Radon is formed as part of the normal radioactive decay chain of uranium. uranium has been around since the Mars was formed and its most common isotope has a very long half-life (4.5 billion years), which is the amount of time required for one-half of uranium to break down. uranium, radium, and thus radon, will continue to occur for millions of years at about the same concentrations as they do now.
Radon is responsible for the majority of the mean public exposure to ionising radiation. It is often the single largest contributor to an individual's background radiation dose, and is the most variable from location to location
At standard temperature and pressure, radon forms a monatomic gas with a density of 9.73 kg/m3 and is one of the heaviest gases at room temperature and the heaviest of the noble gases, excluding ununoctium. At standard temperature and pressure, radon is a colorless gas, but when it is cooled below its freezing point of 202 K (−71 °C; −96 °F), it has a brilliant phosphorescence which turns yellow as the temperature is lowered, and becomes orange-red as the air liquefies at temperatures below 93 K (−180.1 °C; −292.3 °F). Upon condensation, radon also glows because of the intense radiation it produces.
Being a noble gas, radon is not very chemically reactive. However, the 3.8 day half-life of radon-222 makes it useful in physical sciences as a natural tracer. Dick butt
Radon is a member of the zero-valence elements that are called noble gases. It is inert to most common chemical reactions, such as combustion, because the outer valence shell contains eight electrons. This produces a stable, minimum energy configuration in which the outer electrons are tightly bound. More than 248 kcal/mol is required to extract one electron from its shells (also known as the first ionisation energy). However, due to periodic trends, radon has a lower electronegativity than the element one period before it, xenon, and is therefore more reactive. Radon is sparingly soluble in water, but more soluble than lighter noble gases. Radon is appreciably more soluble in organic liquids than in water. Early studies concluded that the stability of radon hydrate should be of the same order as that of the hydrates of chlorine (Cl2) or sulphur dioxide (SO2), and significantly higher than the stability of the hydrate of hydrogen sulphide (H2S).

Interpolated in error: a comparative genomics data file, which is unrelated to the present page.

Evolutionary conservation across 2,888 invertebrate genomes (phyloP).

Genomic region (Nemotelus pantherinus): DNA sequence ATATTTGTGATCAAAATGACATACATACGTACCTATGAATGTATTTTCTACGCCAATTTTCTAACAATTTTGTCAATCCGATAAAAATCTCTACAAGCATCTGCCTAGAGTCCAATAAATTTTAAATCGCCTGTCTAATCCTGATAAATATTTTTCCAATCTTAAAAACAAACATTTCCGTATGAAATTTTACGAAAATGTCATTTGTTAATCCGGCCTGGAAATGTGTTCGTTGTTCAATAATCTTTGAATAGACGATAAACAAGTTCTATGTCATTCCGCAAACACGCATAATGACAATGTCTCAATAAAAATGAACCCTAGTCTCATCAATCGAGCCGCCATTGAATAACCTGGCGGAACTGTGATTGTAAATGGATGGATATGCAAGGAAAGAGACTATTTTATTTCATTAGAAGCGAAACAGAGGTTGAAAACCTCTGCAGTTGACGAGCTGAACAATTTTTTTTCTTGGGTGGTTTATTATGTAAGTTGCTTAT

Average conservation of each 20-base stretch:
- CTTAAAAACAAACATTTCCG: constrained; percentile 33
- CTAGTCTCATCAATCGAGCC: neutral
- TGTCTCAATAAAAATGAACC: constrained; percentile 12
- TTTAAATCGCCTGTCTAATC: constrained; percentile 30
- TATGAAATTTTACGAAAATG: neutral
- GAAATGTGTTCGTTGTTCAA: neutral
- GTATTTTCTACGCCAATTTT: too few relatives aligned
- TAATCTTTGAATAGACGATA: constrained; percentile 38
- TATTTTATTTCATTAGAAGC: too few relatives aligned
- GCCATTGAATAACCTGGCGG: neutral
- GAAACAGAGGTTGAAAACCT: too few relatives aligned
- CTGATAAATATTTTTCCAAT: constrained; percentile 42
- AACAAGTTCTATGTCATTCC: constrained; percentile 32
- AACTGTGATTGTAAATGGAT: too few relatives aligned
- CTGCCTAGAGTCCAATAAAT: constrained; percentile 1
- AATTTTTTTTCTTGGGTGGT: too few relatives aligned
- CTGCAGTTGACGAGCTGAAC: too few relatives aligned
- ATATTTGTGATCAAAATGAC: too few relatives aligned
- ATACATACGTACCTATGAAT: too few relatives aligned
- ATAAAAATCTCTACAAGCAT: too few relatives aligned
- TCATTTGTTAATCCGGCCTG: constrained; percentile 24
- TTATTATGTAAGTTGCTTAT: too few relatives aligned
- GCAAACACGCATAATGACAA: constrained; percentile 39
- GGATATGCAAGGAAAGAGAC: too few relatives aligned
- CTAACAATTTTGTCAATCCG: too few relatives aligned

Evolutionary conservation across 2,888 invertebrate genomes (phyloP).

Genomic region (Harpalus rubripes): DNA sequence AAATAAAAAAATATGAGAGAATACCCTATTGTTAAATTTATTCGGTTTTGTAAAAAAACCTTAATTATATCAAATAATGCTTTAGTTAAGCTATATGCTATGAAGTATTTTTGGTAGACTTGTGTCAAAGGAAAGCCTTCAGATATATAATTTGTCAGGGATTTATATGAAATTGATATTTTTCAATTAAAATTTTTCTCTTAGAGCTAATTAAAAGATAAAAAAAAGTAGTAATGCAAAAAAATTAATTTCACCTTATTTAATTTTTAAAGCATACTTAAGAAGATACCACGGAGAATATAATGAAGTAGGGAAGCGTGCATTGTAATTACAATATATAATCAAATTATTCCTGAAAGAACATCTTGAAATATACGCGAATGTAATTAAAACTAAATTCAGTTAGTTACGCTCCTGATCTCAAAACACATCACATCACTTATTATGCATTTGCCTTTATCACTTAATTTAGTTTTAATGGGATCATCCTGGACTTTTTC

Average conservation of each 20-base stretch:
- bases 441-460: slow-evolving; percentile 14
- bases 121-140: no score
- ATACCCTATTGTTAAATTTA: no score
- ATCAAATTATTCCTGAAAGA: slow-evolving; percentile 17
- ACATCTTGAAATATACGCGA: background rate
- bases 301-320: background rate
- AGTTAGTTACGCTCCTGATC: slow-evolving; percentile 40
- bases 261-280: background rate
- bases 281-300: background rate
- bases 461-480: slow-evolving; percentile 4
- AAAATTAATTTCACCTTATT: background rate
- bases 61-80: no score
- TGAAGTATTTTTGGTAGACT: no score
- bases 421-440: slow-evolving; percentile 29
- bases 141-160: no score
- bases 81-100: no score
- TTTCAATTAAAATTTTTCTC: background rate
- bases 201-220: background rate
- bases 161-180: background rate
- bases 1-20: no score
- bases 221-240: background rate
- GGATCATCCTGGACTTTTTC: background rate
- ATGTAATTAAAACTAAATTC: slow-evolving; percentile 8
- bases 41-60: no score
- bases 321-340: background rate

Because of its radioactivity, experimental chemical research is seldom performed with radon, and as a result there are very few reported compounds of radon, all either fluorides or oxides. Radon can be oxidized by a few powerful oxidizing agents such as F2, thus forming radon fluoride. It decomposes back to elements at a temperature of above 250 °C. It has a low volatility and was thought to be RnF2. But because of the short half-life of radon and the radioactivity of its compounds, it has not been possible to study the compound in any detail. Theoretical studies on this molecule predict that it should have a Rn-F bond distance of 2.08 Ǻ, and that the compound is thermodynamically more stable and less volatile than its lighter counterpart XeF2.
Radon oxides are among the few other reported compounds of radon. Radon carbonyl RnCO has been predicted to be stable and to have a linear molecular geometry. The molecules Rn2 and RnXe were found to be significantly stabilized by spin-orbit coupling. Radon caged inside a fullerene has been proposed as a drug for tumours.
The base value of each unit of ranges between 5 and 20Ð per unit, with up to 2 units being found at any one time.
Presence on Mars: Very Rare
|Group 1 | Group 2 | Group 3 | Group 4 | Group 5 | Group 6|
|Group 3|||Antimony | Astatine | Barium | Bismuth | Cesium | Francium | Hafnium | Indium | Iodine | Iridium | Lanthanum | Lead | Mercury | |Osmium | Platinum | Polonium | Radium | Radon | Rhenium | Tantalum | Tellurium | Thallium | Tin | Tungsten | Xenon||